Clap Your Hands Say ‘ehh’

Clap Your Hands Say Yeah, a band made famous through Internet buzz alone, released its sophomore effort, Some Loud Thunder, on Jan. 30. The album, produced by Flaming Lips’ producer Dave Fridmann, brings more of the same distinctive style from the band. While the band’s self-titled debut album was hailed as a classic in some circles, however, their new album fails to impress. It sounds less lovably quirky and more

painfully jarring.

In 2005, the band sold nearly 20,000 copies of Clap Your Hands Say Yeah solely based on buzz generated from Web sites such as Pitchfork Media and various MP3 blogs. The band was also featured on Rolling Stone’s “Hot List” in 2005. Clap Your Hands Say Yeah released Some Loud Thunder without being signed to a major label, even though it was offered numerous record deals.

Clap Your Hands And Say Yeah’s rags to riches story is inspiring, but upon hearing this album, the band’s sound leaves a lot to be desired. The first album was considered profoundly innovative – the eclectic influences combined with lead singer Alec Ounsworth’s distinctly peculiar vocals made its sound different from anything else at the time.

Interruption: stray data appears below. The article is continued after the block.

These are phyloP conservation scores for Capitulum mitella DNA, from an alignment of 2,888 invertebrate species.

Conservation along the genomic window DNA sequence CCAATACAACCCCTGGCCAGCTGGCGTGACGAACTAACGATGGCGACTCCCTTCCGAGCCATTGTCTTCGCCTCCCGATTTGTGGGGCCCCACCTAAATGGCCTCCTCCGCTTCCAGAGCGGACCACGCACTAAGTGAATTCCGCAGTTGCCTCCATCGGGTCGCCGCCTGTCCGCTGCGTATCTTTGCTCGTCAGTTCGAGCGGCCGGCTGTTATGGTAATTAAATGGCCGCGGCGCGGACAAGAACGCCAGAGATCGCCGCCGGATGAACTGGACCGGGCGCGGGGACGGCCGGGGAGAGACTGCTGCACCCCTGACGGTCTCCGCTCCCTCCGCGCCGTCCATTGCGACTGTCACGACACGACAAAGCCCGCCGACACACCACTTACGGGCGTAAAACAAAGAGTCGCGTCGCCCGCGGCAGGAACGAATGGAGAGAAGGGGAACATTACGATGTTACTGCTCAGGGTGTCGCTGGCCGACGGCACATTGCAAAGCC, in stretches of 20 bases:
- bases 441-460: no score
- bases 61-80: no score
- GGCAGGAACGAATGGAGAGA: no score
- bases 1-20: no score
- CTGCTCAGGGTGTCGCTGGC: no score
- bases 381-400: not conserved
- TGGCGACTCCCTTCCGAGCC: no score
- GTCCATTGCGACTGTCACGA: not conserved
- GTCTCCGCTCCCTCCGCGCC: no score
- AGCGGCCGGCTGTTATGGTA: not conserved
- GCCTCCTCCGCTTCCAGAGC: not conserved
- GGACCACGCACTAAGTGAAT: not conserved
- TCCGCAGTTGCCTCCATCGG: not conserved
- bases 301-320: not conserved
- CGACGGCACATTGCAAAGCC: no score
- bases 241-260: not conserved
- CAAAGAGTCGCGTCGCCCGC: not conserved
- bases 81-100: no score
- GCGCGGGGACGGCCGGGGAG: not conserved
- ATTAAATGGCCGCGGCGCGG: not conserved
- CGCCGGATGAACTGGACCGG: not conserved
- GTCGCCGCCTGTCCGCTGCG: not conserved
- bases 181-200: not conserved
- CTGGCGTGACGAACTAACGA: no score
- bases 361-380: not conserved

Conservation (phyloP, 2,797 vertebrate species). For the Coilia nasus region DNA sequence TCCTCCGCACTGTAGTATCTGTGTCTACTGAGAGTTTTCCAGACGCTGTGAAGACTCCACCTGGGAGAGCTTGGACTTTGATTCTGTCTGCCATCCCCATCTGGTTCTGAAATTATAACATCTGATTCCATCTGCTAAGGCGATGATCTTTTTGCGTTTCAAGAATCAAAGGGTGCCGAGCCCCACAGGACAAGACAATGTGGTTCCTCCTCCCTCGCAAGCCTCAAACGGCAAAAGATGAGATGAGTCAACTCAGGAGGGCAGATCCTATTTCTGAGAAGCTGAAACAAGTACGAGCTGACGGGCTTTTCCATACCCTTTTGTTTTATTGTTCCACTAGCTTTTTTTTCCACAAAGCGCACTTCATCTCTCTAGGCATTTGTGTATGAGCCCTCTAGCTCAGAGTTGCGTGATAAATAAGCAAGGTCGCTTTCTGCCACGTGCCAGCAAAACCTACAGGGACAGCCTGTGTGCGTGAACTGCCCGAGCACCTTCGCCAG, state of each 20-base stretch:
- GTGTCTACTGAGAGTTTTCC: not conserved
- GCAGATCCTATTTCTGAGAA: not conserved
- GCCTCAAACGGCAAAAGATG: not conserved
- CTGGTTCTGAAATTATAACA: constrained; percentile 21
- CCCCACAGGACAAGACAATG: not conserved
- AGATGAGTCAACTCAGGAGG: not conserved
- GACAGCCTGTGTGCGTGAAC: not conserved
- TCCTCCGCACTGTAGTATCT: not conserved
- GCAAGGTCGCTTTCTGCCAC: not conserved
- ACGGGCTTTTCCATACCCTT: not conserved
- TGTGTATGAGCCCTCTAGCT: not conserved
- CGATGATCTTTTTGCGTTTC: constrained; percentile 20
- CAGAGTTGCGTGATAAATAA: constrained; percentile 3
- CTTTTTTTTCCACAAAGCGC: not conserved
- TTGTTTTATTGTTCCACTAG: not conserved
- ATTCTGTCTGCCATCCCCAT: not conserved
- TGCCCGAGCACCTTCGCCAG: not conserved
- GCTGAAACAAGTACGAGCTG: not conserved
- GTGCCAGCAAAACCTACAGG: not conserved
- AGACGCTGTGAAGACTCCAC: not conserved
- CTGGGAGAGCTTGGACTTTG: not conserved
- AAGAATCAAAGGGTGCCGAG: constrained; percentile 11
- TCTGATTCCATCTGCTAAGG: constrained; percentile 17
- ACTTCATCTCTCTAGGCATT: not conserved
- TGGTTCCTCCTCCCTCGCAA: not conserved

The second album, though, fails to recapture that energy. Instead of presenting something new and original, the band’s second stab creating its initial sound comes across as bland. Most of the tracks on the album give one a sense that the good part is coming up – sadly, it never does.

Apart from “Satan Said Dance,” none of the tracks can be distinguished from one another, and the album essentially registers as 45 minutes of Ounsworth warbling in different pitches. All the songs contain minor variations, but primarily blur together in a whirlwind of chant-like vocals and whimsical background melodies.

The band may have been trying to push the boundaries a little further with this album, but their efforts fall flat. Some Loud Thunder lacks the distinguishing element that made them the ‘it’ band before, leaving fans with much to be desired.